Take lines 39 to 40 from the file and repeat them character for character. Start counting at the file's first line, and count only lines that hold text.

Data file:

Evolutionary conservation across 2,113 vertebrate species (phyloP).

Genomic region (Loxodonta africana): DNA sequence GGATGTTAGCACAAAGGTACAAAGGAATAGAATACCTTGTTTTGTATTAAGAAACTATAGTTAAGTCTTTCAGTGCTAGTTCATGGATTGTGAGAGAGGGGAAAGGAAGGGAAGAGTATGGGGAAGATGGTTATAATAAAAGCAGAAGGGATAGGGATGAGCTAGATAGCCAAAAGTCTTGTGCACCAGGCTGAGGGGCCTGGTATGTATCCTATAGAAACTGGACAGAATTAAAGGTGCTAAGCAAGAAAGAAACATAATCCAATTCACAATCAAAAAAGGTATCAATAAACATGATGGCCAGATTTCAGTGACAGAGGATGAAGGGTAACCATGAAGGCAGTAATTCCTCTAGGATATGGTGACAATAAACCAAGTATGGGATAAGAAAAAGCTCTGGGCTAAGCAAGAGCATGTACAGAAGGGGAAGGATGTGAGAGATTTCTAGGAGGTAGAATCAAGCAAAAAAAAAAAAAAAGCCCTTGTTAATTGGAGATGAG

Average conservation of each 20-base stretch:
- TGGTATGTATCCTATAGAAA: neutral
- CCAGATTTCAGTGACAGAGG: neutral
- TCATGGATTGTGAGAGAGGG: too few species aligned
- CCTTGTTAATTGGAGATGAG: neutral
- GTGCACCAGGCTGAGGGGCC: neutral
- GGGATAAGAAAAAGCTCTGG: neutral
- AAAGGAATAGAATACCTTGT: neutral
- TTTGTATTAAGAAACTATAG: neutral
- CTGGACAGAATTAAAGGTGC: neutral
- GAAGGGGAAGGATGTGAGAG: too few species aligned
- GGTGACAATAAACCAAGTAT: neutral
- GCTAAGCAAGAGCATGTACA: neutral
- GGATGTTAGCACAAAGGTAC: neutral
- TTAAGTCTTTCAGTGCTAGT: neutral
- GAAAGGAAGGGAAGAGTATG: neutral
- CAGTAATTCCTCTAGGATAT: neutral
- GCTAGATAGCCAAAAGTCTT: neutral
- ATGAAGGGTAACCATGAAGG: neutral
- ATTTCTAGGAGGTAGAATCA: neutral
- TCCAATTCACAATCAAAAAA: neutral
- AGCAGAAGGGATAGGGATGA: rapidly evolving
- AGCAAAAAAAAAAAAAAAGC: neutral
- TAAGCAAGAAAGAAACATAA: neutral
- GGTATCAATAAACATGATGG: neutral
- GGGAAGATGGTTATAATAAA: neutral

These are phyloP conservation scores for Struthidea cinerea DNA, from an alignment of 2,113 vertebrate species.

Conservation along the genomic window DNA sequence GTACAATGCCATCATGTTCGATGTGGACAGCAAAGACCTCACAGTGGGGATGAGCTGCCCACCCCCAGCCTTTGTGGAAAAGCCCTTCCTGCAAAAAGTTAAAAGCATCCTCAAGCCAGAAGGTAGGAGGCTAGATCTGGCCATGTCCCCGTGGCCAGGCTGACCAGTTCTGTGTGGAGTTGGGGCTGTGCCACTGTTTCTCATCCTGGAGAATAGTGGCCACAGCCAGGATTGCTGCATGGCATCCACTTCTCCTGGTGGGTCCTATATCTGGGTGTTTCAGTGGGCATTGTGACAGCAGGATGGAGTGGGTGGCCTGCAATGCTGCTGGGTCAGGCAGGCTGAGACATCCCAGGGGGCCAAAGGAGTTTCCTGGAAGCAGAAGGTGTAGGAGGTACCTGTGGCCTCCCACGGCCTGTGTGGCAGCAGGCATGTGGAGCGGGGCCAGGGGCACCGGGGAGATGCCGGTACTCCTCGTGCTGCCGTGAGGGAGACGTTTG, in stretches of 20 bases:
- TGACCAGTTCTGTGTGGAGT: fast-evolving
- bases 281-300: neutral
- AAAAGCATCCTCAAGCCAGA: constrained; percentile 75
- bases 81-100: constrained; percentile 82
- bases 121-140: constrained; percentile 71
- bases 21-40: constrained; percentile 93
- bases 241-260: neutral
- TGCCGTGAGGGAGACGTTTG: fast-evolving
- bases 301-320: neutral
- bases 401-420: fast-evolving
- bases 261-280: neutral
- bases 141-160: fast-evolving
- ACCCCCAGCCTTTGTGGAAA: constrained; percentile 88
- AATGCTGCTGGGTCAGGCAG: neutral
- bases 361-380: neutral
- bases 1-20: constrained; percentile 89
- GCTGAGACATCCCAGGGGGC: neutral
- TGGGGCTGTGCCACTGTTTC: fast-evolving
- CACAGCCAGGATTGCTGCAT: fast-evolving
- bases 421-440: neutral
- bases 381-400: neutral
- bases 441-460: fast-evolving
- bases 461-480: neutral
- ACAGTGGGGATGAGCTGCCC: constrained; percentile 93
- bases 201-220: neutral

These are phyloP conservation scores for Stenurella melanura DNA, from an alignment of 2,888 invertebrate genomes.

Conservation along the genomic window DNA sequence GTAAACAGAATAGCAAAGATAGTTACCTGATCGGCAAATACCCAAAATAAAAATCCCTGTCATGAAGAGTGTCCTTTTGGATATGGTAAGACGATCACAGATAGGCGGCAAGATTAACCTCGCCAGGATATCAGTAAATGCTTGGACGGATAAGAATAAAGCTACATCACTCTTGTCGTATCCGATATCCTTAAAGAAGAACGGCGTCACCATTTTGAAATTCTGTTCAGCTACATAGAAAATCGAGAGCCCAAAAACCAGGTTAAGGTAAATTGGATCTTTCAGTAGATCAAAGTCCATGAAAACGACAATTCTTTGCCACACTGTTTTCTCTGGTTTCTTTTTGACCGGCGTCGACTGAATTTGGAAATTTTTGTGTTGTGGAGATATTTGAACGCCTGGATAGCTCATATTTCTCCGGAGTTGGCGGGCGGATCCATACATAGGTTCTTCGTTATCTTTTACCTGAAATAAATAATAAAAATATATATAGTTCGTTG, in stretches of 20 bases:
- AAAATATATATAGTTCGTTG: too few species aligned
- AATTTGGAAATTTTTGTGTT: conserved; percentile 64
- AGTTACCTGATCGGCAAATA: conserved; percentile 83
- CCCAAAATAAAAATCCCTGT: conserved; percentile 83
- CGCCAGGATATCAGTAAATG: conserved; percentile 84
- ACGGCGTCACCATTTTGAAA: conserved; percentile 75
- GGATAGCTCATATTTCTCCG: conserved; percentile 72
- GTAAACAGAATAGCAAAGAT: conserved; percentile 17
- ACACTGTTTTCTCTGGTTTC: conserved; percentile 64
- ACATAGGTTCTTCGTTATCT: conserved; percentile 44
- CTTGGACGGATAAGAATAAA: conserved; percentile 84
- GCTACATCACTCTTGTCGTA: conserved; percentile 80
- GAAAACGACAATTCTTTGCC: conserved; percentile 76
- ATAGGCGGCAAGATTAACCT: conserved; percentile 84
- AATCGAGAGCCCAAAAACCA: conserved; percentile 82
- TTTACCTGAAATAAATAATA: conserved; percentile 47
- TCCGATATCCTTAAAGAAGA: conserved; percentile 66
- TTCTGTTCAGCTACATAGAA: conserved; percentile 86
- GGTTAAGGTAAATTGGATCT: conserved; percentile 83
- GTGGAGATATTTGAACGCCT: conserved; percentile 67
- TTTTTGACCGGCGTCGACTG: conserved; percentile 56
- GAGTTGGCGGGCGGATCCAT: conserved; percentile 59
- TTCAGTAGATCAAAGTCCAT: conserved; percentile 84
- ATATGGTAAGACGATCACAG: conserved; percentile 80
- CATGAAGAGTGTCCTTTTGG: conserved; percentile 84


- bases 301-320: neutral
- bases 401-420: fast-evolving